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be the light

In the midst of the busyness and celebration of the holidays, let us all as a collective pause to shine forth with loving kindness and goodness.

Be the Light

The Winter Solstice marks the longest night of the year, and the gradual but noticeable shift toward the light. Bonfires, candles, and twinkling holiday lights remind us of how even a small light illuminates the darkness.

“We ourselves feel that what we are doing is just a drop in the ocean. But the ocean would be less because of that missing drop.”Mother Teresa 

Be the Light 

At this time of festivity, let us draw inspiration from the Christmas Psalms, and “Be the Light” that shines forth into the world.

A Trilogy of Christmas Psalms: “Sing to the Lord a New Song” (Psalm 96); “God Reigns! Earth Rejoices” (Psalm 97); “Joy to the World” (Psalm 98).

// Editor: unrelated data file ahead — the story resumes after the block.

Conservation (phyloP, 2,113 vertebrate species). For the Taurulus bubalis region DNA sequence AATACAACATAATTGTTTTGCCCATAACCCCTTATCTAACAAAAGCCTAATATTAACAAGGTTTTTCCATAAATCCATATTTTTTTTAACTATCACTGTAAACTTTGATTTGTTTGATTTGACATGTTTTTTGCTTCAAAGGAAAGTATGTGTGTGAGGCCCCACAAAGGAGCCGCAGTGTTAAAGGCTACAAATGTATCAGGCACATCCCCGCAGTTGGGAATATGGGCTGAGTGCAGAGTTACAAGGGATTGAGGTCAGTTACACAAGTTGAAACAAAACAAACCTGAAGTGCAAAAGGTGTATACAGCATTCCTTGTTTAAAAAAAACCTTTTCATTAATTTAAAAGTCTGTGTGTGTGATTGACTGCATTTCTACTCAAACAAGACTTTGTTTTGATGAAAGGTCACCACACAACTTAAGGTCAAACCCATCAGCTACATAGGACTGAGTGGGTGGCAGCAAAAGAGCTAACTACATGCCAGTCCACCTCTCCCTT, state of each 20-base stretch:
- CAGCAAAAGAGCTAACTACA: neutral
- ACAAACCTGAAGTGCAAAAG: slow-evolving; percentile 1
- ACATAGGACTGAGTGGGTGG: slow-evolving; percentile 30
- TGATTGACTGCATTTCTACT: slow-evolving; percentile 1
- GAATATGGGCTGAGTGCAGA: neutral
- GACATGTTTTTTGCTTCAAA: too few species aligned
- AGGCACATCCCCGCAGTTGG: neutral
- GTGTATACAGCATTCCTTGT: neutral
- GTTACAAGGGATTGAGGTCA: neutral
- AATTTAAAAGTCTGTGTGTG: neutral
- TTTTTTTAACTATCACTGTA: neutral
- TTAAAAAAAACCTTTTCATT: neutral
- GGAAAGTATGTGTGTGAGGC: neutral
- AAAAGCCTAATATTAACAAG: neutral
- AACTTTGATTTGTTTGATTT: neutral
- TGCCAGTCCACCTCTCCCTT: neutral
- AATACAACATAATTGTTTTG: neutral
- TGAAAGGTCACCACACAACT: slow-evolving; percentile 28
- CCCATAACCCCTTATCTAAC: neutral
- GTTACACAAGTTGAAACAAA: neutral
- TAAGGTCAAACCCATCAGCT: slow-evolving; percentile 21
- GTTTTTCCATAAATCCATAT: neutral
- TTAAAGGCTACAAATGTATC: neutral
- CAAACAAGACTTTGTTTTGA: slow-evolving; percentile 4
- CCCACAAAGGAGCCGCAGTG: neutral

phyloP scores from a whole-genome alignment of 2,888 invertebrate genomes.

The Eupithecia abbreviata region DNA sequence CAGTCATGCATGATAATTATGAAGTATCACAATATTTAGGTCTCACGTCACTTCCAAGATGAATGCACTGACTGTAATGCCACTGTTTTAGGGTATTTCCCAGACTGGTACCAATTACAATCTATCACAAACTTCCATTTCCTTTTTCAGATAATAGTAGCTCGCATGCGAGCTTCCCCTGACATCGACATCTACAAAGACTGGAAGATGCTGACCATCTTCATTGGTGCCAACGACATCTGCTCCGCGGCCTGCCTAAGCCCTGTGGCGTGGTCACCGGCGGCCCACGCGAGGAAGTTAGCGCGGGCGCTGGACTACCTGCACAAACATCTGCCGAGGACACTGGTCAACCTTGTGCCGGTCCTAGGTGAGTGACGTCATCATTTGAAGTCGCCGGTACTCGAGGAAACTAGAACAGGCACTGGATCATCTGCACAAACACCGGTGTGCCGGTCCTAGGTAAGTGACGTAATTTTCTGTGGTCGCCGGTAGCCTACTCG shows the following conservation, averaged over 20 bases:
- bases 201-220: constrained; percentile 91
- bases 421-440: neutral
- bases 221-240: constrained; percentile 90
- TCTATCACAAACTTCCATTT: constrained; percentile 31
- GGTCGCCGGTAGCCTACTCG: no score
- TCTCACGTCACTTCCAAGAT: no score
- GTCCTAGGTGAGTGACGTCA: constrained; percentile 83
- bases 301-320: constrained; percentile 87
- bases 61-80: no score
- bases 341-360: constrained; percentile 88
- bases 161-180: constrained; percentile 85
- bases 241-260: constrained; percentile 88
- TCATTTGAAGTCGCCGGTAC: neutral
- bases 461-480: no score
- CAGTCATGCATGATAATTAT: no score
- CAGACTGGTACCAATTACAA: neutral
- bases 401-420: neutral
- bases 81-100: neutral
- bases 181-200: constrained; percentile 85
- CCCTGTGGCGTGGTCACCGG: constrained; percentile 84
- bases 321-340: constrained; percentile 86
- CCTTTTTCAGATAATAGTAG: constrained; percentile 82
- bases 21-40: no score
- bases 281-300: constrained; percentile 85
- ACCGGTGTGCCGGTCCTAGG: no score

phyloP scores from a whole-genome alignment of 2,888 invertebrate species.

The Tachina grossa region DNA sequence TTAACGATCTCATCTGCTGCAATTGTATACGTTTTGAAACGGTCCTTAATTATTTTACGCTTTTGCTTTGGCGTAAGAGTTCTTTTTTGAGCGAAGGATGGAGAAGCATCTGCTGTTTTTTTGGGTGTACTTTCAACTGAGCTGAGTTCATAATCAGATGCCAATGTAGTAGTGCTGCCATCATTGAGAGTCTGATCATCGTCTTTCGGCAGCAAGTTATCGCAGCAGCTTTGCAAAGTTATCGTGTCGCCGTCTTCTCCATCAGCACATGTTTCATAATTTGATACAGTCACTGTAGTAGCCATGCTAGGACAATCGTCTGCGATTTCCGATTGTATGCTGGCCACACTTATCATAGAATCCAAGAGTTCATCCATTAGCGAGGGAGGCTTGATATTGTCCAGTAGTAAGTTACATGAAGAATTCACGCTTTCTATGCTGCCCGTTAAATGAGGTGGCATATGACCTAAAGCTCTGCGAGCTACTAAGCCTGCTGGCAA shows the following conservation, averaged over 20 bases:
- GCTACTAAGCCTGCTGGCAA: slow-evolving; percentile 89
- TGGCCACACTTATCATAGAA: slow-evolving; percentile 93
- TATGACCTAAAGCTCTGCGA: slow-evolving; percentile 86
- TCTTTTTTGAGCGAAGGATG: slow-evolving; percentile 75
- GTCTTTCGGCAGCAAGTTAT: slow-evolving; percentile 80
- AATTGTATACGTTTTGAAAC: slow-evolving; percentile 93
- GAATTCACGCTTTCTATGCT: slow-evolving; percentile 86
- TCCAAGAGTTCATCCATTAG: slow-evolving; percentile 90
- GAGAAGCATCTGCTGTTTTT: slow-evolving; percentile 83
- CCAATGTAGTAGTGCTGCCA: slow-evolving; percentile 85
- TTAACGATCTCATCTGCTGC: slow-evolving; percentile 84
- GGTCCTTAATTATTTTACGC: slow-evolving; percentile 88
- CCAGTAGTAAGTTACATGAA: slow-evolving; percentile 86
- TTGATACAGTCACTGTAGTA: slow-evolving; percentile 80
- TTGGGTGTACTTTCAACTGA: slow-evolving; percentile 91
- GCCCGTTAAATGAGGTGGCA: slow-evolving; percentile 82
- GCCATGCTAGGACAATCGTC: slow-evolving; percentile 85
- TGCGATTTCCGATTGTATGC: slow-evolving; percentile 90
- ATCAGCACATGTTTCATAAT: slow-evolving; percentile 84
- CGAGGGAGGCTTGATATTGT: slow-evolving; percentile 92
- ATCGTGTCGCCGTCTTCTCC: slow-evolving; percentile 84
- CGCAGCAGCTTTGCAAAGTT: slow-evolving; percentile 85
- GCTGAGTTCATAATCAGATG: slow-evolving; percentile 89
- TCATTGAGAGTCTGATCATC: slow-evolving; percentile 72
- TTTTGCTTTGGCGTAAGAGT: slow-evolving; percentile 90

Be the Light

The ancient hymn “O Come, O Come Emmanuel” is sung during Advent and on Christmas Day. Believed to have originated with a community of fifth-century Jewish Christians, the hymn was perhaps part of their Hanukkah festival. The text contains many elements of the Hanukkah celebration, with remembrance of wandering in the wilderness, darkness and death, but also the celebration of light.

“Dispel the shadows of the night and turn our darkness into light. Rejoice! Rejoice! Immanuel shall come to you, O Israel. O come, O King of nations, bind in one the hearts of all mankind.”

Be the Light

At this sacred time, I wish you a Merry Christmas, Happy Hanukah, and Joyous Solstice, and a New Year blessed with love, light, peace, and wellbeing. Let us pray for one another that we may all “Be the light.”

— Donnie